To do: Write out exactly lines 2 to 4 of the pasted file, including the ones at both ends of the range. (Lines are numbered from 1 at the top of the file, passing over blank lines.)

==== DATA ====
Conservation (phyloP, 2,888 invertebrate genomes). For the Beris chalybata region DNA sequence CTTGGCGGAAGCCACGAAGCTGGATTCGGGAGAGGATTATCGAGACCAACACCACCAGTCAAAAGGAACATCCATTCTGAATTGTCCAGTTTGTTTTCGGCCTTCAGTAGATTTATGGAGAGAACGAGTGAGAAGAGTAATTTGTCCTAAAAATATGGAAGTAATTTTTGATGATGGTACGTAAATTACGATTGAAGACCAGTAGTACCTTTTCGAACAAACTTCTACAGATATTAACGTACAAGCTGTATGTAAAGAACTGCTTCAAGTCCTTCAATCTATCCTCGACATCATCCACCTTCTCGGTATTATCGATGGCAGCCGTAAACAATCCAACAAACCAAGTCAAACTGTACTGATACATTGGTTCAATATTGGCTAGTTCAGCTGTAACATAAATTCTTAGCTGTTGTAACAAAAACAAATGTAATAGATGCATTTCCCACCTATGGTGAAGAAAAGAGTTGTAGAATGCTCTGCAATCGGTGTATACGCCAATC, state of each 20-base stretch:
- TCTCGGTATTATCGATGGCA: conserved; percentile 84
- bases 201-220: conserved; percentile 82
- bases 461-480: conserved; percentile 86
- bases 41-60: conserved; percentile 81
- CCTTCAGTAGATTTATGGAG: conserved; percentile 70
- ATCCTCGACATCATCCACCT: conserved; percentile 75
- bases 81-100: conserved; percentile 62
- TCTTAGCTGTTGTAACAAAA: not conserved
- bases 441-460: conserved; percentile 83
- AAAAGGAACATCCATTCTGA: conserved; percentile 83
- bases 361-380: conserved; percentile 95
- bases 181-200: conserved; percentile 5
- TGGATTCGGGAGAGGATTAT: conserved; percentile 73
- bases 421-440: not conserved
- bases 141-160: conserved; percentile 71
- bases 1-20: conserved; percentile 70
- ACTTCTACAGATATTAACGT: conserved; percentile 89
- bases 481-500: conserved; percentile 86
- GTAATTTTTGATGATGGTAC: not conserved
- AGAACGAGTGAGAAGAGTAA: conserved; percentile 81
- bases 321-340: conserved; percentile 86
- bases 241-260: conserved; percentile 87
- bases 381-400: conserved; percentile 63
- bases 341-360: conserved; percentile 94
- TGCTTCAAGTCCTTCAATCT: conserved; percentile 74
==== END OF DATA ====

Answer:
- TCTCGGTATTATCGATGGCA: conserved; percentile 84
- bases 201-220: conserved; percentile 82
- bases 461-480: conserved; percentile 86